Hyperpituitarism, also called acromegaly and gigantism. Hyperpituitarism is the excessive production of growth hormone, which continues to be produced well into adulthood. Hypersecretion of pituitary hormones secondary to macroadenomas can interfere with other pituitary hormone functions, resulting in target organ hormone deficiencies. Acromegaly occurs after epiphyseal closure, causing bone thickening and transverse growth and visceromegaly. This form of hyperpituitarism occurs equally among men and women, usually between the ages of 30 and 50. In most patients, the source of excessive growth hormone (GH) or human growth hormone secretion is a GH-producing adenoma of the anterior pituitary gland, usually macroadenoma (eosinophilic or mixed-cell). Since pituitary tumors (usually benign) are the most common cause of this condition, other areas controlled by the pituitary are often affected, such as Prolactin and thyroid hormones.
Hyperpituitarism causes are hyperplasias and carcinomas of the adenohypophysis, secretion by non-pituitary tumours and certain hypothalamic disorders and carcinoid tumors. Prolonged effects of excessive GH secretion include arthritis, carpal tunnel syndrome, osteoporosis, kyphosis, hypertension, arteriosclerosis, heart enlargement, and heart failure. Acromegaly develops slowly. In many people, the changes are so slow that they are not noticed for years. Observation reveals an enlarged jaw, thickened tongue, enlarged and weakened hands, coarsened facial features, oily or leathery skin, and a prominent supraorbital ridge. Gigantism develops abruptly, producing some of the same skeletal abnormalities seen in acromegaly. Gigantism affects infants and children, causing them to grow to as much as three times the normal height for their age. As adults, they may eventually reach a height of more than 8′ (2.4 m).
Hypogonadism, leading to pubertal arrest, pubertal failure, or pubertal delay. Inspection reveals a highly arched palate, muscular hypotonia, slanting eyes, and exophthalmos. Nonfunctioning pituitary adenomas are rare in children, accounting for only 3-6% of all adenomas in 2 large series, while they comprise 30% of adenomas in adults. Treatment can consist of pituitary microsurgery to remove tumor; pituitary radiation if surgery fails; gamma knife radiation treatment (a special type of focused radiation); bromocriptine (helps decrease growth hormone in some patients); octreotide (partially shrinks pituitary tumors). Adjunctive treatment may include bromocriptine, which inhibits GH synthesis, and octreotide acetate, a long-acting analogue of somatostatin that suppresses GH secretion in at least two-thirds of patients with acromegaly. Medical therapy for Cushing disease is adjunctive only. The goal is to inhibit the enzymes responsible for cortisol synthesis with adrenal enzyme inhibitors, such as metyrapone.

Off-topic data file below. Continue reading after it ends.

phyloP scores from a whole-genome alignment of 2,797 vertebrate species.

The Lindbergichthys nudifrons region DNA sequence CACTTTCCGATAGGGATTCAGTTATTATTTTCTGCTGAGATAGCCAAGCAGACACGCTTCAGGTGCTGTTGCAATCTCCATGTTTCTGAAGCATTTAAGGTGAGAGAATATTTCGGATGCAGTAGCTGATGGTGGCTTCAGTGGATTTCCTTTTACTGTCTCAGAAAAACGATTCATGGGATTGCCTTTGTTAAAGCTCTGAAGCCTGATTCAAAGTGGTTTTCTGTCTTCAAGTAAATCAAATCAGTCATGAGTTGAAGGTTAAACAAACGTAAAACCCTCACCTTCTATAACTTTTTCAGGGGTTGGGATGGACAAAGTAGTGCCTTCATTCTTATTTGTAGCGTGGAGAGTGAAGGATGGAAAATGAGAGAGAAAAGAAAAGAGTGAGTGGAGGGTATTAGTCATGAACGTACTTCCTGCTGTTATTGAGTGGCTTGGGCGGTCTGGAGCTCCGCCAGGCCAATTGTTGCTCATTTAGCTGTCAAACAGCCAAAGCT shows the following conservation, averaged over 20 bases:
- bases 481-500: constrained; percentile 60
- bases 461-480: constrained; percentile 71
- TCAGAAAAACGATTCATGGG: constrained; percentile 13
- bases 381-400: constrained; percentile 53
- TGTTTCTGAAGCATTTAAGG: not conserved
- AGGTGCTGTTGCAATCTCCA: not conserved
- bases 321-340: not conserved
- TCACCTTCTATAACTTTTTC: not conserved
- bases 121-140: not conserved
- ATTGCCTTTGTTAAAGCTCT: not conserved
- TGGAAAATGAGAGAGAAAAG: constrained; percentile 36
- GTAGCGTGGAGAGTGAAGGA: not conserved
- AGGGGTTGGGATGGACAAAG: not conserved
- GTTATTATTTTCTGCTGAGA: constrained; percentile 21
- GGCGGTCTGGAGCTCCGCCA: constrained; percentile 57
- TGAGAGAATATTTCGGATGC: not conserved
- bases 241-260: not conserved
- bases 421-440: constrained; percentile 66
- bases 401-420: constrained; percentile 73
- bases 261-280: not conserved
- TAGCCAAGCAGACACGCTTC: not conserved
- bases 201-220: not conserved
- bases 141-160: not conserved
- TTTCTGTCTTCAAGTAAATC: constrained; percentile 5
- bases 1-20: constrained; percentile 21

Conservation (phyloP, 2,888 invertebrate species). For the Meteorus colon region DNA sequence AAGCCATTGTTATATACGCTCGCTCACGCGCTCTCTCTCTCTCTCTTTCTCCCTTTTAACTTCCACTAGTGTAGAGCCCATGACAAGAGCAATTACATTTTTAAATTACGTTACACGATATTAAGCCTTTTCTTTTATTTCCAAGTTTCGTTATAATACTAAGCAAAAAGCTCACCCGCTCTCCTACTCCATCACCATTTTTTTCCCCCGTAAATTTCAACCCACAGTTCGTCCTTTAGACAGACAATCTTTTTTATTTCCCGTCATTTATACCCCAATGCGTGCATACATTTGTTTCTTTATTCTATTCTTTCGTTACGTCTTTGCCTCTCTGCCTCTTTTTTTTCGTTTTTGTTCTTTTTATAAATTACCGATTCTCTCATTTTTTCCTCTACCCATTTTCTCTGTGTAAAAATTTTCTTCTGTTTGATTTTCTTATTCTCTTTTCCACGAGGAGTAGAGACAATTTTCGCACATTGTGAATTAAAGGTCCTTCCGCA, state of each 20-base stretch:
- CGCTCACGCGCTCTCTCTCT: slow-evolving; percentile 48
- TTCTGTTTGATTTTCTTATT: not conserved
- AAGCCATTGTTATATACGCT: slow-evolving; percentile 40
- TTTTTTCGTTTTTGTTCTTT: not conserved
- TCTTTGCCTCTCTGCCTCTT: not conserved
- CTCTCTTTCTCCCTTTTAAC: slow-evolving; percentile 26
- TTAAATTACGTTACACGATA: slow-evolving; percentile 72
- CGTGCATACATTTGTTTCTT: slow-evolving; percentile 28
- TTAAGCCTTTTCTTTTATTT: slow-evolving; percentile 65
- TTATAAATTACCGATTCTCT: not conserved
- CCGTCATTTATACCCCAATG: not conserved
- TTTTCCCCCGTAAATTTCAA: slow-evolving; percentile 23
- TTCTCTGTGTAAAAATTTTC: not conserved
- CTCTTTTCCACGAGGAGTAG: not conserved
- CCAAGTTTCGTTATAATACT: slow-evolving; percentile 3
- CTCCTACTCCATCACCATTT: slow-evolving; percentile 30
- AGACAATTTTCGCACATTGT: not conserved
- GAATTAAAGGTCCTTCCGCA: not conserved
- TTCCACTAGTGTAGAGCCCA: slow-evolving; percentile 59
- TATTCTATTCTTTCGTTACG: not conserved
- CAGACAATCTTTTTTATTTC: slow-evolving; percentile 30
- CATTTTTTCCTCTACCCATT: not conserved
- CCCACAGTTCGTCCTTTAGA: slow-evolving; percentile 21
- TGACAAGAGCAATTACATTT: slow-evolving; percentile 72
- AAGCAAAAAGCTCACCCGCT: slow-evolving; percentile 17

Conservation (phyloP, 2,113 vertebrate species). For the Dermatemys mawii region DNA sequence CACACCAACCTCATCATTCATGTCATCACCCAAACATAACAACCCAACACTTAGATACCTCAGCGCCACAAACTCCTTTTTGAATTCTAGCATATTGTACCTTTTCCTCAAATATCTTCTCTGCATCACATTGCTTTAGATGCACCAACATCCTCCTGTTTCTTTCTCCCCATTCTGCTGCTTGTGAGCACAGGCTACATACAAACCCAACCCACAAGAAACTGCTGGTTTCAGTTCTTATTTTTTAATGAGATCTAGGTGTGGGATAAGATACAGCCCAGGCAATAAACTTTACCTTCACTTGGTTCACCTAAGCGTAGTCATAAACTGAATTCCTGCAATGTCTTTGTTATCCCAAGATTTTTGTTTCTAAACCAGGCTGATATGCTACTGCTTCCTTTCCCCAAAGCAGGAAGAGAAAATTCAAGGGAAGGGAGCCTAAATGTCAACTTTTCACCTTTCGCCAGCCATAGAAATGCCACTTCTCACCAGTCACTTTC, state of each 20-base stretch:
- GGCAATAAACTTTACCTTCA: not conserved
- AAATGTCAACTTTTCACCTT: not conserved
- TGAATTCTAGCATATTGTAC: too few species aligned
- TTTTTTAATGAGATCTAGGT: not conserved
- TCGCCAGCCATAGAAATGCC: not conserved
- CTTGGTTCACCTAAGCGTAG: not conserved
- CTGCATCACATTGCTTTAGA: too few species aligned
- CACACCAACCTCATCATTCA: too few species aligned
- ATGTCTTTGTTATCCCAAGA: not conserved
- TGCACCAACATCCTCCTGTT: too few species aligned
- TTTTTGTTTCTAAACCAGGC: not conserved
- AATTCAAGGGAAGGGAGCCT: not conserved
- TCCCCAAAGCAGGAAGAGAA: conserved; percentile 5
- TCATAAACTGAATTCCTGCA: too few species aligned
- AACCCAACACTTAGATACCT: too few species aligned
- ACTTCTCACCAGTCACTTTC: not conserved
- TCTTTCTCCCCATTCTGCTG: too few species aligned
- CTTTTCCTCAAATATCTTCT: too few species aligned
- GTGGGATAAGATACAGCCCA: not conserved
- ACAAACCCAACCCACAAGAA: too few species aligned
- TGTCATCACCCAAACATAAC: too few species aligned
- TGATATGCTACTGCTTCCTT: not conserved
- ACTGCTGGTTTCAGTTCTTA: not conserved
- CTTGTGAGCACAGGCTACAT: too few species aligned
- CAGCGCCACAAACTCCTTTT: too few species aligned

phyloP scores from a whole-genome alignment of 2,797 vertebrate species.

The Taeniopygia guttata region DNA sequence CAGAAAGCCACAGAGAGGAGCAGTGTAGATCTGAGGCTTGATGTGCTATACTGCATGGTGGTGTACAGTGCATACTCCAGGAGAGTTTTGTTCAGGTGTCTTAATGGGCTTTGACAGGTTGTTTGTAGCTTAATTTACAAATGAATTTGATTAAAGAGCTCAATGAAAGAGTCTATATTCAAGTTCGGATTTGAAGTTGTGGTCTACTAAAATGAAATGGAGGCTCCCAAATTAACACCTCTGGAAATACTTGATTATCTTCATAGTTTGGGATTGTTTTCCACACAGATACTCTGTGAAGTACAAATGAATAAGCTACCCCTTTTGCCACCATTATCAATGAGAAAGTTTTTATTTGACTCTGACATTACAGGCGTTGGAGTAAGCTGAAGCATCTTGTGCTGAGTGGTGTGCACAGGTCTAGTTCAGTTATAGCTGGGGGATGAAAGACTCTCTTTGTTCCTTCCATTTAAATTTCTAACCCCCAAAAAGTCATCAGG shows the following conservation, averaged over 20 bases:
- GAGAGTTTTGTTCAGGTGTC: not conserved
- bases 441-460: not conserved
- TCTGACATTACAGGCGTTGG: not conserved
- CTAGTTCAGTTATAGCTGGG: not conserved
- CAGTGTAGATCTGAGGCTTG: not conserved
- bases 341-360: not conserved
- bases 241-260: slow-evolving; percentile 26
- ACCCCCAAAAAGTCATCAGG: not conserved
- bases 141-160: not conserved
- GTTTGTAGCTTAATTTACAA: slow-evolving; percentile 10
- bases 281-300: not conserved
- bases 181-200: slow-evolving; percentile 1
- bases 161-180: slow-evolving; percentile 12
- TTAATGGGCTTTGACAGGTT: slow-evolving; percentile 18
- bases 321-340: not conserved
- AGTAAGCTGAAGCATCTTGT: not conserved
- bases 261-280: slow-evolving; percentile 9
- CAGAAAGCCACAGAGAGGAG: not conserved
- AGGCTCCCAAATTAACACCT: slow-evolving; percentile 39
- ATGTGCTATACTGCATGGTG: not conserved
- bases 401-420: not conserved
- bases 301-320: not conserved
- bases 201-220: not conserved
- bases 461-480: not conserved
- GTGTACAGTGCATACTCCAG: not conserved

Treatment for Hyperpituitarism Tips
1. Treatment can consist of pituitary microsurgery to remove tumor.
2. Adjunctive treatment may include bromocriptine, which inhibits GH synthesis, and octreotide acetate, a long-acting analogue of somatostatin that suppresses GH secretion in at least two-thirds of patients with acromegaly.
3. GRA is treated with small doses of glucocorticosteroids (ie, hydrocortisone, prednisone).
4. Dietary sodium restriction and administration of medication may control the symptoms without surgery.
5. ACE inhibitors and angiotensin receptor blockers (ARBs) are also potential treatment options.
6. A low-salt diet, though helpful in achieving blood pressure control in this condition.
7. Blood pressure elevation needs to be controlled and monitored by frequent blood pressure measurements